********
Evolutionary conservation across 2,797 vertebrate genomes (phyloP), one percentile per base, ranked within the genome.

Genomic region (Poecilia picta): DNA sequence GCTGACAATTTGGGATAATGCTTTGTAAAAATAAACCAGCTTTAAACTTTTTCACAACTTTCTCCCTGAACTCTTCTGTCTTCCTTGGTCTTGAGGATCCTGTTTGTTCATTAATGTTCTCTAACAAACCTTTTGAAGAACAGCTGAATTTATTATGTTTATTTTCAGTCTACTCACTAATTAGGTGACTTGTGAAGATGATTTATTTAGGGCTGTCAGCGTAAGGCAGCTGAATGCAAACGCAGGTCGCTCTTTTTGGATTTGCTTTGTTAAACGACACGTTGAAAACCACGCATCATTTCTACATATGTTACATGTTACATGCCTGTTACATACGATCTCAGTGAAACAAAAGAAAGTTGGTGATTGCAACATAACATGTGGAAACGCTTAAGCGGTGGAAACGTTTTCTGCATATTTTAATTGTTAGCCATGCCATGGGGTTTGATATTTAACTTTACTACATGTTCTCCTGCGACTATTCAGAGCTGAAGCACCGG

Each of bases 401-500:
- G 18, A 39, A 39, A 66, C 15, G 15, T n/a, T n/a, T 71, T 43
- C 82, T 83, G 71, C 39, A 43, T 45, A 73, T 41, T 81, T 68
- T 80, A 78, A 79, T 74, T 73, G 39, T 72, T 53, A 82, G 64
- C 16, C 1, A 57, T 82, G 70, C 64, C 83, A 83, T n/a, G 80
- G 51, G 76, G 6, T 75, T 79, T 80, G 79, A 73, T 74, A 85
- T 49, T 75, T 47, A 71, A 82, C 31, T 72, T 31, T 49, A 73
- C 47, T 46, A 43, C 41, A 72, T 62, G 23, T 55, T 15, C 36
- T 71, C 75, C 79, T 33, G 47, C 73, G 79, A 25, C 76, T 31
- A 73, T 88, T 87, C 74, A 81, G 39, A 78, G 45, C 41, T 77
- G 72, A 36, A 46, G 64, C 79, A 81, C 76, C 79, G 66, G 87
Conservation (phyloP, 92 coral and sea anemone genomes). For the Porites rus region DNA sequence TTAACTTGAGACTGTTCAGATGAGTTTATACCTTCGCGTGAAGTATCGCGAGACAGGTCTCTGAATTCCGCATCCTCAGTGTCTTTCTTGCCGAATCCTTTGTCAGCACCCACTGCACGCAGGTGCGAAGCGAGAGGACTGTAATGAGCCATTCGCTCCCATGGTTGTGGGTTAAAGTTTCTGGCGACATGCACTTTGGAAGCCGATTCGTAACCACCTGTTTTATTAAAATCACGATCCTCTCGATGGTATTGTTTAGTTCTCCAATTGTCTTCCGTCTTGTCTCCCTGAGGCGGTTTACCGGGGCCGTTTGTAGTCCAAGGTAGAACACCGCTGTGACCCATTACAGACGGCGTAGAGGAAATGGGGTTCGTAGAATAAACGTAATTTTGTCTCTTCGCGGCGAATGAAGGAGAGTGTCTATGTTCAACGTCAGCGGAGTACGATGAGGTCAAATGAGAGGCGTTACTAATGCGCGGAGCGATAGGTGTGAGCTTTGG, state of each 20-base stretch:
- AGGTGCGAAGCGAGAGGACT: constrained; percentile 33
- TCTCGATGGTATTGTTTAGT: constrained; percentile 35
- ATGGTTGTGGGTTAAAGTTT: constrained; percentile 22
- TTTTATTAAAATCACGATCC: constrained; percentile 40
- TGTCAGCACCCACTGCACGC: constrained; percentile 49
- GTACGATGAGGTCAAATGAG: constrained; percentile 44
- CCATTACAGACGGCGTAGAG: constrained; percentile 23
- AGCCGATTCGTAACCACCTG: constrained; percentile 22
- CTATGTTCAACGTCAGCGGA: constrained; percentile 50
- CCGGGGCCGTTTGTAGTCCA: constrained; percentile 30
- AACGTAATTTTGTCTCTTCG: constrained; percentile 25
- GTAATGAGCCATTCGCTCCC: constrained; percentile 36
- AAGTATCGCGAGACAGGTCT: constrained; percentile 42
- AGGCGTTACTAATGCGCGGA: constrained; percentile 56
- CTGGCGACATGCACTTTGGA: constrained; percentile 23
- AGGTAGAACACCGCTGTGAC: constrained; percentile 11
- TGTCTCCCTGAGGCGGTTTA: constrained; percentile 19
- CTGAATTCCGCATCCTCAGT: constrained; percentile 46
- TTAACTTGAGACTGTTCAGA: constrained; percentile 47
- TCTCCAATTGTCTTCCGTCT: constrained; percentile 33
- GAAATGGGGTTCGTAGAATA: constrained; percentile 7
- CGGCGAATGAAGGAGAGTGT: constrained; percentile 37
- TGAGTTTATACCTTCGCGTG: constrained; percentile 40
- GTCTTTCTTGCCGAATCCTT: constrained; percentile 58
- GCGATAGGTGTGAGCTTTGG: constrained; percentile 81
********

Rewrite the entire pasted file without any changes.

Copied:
Evolutionary conservation across 2,797 vertebrate genomes (phyloP), one percentile per base, ranked within the genome.

Genomic region (Poecilia picta): DNA sequence GCTGACAATTTGGGATAATGCTTTGTAAAAATAAACCAGCTTTAAACTTTTTCACAACTTTCTCCCTGAACTCTTCTGTCTTCCTTGGTCTTGAGGATCCTGTTTGTTCATTAATGTTCTCTAACAAACCTTTTGAAGAACAGCTGAATTTATTATGTTTATTTTCAGTCTACTCACTAATTAGGTGACTTGTGAAGATGATTTATTTAGGGCTGTCAGCGTAAGGCAGCTGAATGCAAACGCAGGTCGCTCTTTTTGGATTTGCTTTGTTAAACGACACGTTGAAAACCACGCATCATTTCTACATATGTTACATGTTACATGCCTGTTACATACGATCTCAGTGAAACAAAAGAAAGTTGGTGATTGCAACATAACATGTGGAAACGCTTAAGCGGTGGAAACGTTTTCTGCATATTTTAATTGTTAGCCATGCCATGGGGTTTGATATTTAACTTTACTACATGTTCTCCTGCGACTATTCAGAGCTGAAGCACCGG

Each of bases 401-500:
- G 18, A 39, A 39, A 66, C 15, G 15, T n/a, T n/a, T 71, T 43
- C 82, T 83, G 71, C 39, A 43, T 45, A 73, T 41, T 81, T 68
- T 80, A 78, A 79, T 74, T 73, G 39, T 72, T 53, A 82, G 64
- C 16, C 1, A 57, T 82, G 70, C 64, C 83, A 83, T n/a, G 80
- G 51, G 76, G 6, T 75, T 79, T 80, G 79, A 73, T 74, A 85
- T 49, T 75, T 47, A 71, A 82, C 31, T 72, T 31, T 49, A 73
- C 47, T 46, A 43, C 41, A 72, T 62, G 23, T 55, T 15, C 36
- T 71, C 75, C 79, T 33, G 47, C 73, G 79, A 25, C 76, T 31
- A 73, T 88, T 87, C 74, A 81, G 39, A 78, G 45, C 41, T 77
- G 72, A 36, A 46, G 64, C 79, A 81, C 76, C 79, G 66, G 87
Conservation (phyloP, 92 coral and sea anemone genomes). For the Porites rus region DNA sequence TTAACTTGAGACTGTTCAGATGAGTTTATACCTTCGCGTGAAGTATCGCGAGACAGGTCTCTGAATTCCGCATCCTCAGTGTCTTTCTTGCCGAATCCTTTGTCAGCACCCACTGCACGCAGGTGCGAAGCGAGAGGACTGTAATGAGCCATTCGCTCCCATGGTTGTGGGTTAAAGTTTCTGGCGACATGCACTTTGGAAGCCGATTCGTAACCACCTGTTTTATTAAAATCACGATCCTCTCGATGGTATTGTTTAGTTCTCCAATTGTCTTCCGTCTTGTCTCCCTGAGGCGGTTTACCGGGGCCGTTTGTAGTCCAAGGTAGAACACCGCTGTGACCCATTACAGACGGCGTAGAGGAAATGGGGTTCGTAGAATAAACGTAATTTTGTCTCTTCGCGGCGAATGAAGGAGAGTGTCTATGTTCAACGTCAGCGGAGTACGATGAGGTCAAATGAGAGGCGTTACTAATGCGCGGAGCGATAGGTGTGAGCTTTGG, state of each 20-base stretch:
- AGGTGCGAAGCGAGAGGACT: constrained; percentile 33
- TCTCGATGGTATTGTTTAGT: constrained; percentile 35
- ATGGTTGTGGGTTAAAGTTT: constrained; percentile 22
- TTTTATTAAAATCACGATCC: constrained; percentile 40
- TGTCAGCACCCACTGCACGC: constrained; percentile 49
- GTACGATGAGGTCAAATGAG: constrained; percentile 44
- CCATTACAGACGGCGTAGAG: constrained; percentile 23
- AGCCGATTCGTAACCACCTG: constrained; percentile 22
- CTATGTTCAACGTCAGCGGA: constrained; percentile 50
- CCGGGGCCGTTTGTAGTCCA: constrained; percentile 30
- AACGTAATTTTGTCTCTTCG: constrained; percentile 25
- GTAATGAGCCATTCGCTCCC: constrained; percentile 36
- AAGTATCGCGAGACAGGTCT: constrained; percentile 42
- AGGCGTTACTAATGCGCGGA: constrained; percentile 56
- CTGGCGACATGCACTTTGGA: constrained; percentile 23
- AGGTAGAACACCGCTGTGAC: constrained; percentile 11
- TGTCTCCCTGAGGCGGTTTA: constrained; percentile 19
- CTGAATTCCGCATCCTCAGT: constrained; percentile 46
- TTAACTTGAGACTGTTCAGA: constrained; percentile 47
- TCTCCAATTGTCTTCCGTCT: constrained; percentile 33
- GAAATGGGGTTCGTAGAATA: constrained; percentile 7
- CGGCGAATGAAGGAGAGTGT: constrained; percentile 37
- TGAGTTTATACCTTCGCGTG: constrained; percentile 40
- GTCTTTCTTGCCGAATCCTT: constrained; percentile 58
- GCGATAGGTGTGAGCTTTGG: constrained; percentile 81